DRIVERS are being warned of a potential rise in insurance premiums this year, despite new consumer protection regulations that have recently become law.
The new rules from the Financial Conduct Authority (FCA), which went into effect earlier this month, are intended to ban the practice of “price walking” — companies charging higher premiums to renewing customers than they would to new ones.
While the changes could result in lower premiums for some, industry experts are warning that it may result in price increases more widely.
According to data from the price comparison company Comparethemarket.com, premiums have already risen, on average, by £43 this year compared to 2020.
Some of the increase can be attributed to a return to pre-pandemic driving behaviour and higher traffic volumes, according to the company’s director, Ursula Gibbs. However, she said insurers will push up prices across the board in response to the new rules, as they will no longer be able to offset cut-price deals for new customers by charging existing ones more.
“Not all insurers have made the change immediately but it is likely that prices could rise across all providers as insurers adapt to the new regulation,” Gibbs said.
Louise O’Shea, CEO rival price comparison website Confused.com, agreed that although a return to pre-Covid traffic levels probably plays the biggest part in recent price increases, hikes to car insurance premiums later in the year in response to the latest regulations can’t be ruled out.
“In the past, offering a significant discount for new customers often came at the expense of renewing customers, who saw their price increase,” said O’Shea. “Without this to balance out the discounts, some insurers may need to increase their prices.”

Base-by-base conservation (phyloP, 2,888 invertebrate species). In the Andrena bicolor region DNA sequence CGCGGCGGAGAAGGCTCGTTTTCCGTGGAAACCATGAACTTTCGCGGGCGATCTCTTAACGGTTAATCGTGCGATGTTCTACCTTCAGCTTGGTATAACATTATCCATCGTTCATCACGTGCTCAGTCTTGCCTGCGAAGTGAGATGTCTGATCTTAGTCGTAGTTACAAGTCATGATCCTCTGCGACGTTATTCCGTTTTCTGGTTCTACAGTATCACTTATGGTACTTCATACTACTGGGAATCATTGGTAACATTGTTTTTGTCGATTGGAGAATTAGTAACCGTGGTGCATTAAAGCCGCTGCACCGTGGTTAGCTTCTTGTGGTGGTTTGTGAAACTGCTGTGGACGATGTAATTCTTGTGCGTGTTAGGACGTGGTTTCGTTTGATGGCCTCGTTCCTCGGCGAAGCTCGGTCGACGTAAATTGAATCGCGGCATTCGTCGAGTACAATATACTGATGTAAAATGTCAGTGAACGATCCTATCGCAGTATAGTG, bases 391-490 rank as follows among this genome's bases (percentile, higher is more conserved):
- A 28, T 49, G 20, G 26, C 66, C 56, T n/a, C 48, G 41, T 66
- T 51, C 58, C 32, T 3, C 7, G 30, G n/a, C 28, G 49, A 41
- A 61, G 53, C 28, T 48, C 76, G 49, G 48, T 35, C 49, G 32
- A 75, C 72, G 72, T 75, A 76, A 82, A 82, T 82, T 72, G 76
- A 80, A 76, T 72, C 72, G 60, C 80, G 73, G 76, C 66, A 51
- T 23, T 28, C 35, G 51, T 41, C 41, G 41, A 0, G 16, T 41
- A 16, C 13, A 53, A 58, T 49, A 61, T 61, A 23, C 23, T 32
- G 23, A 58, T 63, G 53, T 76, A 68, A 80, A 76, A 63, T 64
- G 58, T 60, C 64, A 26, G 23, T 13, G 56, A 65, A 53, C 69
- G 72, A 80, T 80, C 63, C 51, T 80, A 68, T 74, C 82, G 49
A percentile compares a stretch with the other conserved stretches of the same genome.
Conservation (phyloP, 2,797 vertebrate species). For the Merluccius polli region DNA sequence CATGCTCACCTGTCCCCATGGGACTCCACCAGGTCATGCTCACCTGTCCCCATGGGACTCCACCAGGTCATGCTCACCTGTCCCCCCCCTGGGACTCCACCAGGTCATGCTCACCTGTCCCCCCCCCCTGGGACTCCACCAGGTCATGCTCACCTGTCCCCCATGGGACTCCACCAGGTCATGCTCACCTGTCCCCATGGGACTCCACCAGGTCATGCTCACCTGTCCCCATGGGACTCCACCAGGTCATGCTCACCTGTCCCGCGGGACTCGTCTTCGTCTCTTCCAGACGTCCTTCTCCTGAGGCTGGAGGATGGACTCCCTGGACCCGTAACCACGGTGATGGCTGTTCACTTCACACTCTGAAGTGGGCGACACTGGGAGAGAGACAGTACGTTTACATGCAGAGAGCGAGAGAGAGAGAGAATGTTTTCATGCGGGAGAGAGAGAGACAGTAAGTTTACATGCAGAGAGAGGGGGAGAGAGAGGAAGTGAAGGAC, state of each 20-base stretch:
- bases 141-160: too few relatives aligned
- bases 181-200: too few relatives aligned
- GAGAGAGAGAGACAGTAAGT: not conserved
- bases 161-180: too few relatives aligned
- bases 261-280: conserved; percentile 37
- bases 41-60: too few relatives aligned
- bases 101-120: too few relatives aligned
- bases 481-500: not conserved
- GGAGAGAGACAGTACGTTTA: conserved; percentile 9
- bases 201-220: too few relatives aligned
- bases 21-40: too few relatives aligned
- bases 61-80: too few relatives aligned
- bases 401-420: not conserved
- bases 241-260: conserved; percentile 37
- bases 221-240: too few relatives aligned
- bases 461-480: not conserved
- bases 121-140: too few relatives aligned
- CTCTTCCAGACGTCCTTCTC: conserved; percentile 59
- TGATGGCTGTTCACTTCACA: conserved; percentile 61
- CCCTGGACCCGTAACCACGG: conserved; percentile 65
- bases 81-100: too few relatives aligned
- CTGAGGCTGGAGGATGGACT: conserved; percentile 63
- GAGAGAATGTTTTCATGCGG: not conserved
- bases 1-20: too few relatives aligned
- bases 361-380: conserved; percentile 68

Such a move does have precedent. Speaking to The Guardian, Martin Lewis, the founder of the financial advice website MoneySavingExpert said:
“My best guess is firms won’t just cut renewal prices to match those for newbies. Rates will meet nearer the middle as happened in 2012, when insurers were barred from gender price discrimination. This will mean savings from switching will likely relatively reduce. We’re still unsure of how this will work exactly, but prices for switchers are very likely to be relatively higher for January.”
According to the FCA, the changes to the regulations will save consumers renewing either their car or home insurance around £4.2 billion over the next ten years.
Figures have shown that price walking disproportionately affects older customers as they appear to be less likely to shop around for cheaper premiums.
The changes have been welcomed by the Association of British Insurers, which said that it will remove “excessive price differences in the premiums paid by some new and existing customers for the same policy.”
Insurance customers are still advised, however, to shop around come renewal time as a better deal may still be available.
Ryan Fulthorpe, car insurance spokesperson at GoCompare, another comparison site, said:
“Our advice is, and always has been, to pick up the renewal letter or email and compare that price against others in the market.”
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